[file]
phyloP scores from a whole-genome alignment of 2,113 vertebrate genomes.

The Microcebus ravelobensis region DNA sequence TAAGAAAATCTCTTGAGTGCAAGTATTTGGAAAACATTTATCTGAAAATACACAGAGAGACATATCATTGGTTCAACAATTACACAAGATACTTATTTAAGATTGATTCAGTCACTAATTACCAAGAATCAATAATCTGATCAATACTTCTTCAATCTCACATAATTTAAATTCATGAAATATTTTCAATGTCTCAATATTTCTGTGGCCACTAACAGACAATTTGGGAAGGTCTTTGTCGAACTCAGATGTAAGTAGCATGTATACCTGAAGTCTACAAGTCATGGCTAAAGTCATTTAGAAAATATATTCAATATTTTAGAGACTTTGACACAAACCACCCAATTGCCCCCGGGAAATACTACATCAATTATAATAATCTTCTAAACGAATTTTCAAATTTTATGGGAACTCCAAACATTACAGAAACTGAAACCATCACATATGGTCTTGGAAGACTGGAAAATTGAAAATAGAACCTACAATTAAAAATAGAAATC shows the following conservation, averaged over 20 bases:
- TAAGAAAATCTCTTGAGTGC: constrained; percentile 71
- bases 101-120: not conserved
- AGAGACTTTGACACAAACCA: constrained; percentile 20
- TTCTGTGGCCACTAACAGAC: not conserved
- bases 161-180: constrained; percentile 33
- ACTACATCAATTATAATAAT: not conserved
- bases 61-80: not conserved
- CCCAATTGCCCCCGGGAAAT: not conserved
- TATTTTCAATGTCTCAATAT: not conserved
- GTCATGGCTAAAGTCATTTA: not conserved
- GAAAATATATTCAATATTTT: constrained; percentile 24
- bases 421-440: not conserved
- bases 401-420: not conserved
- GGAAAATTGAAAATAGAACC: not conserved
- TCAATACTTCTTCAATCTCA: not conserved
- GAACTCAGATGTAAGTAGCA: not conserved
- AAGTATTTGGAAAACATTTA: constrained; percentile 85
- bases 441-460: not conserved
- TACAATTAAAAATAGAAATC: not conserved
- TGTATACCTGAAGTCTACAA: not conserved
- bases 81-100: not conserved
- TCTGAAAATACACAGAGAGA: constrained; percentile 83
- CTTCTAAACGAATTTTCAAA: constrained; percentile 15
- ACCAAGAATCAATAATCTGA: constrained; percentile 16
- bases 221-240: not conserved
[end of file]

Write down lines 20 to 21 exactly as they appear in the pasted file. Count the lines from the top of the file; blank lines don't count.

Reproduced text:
- bases 441-460: not conserved
- TACAATTAAAAATAGAAATC: not conserved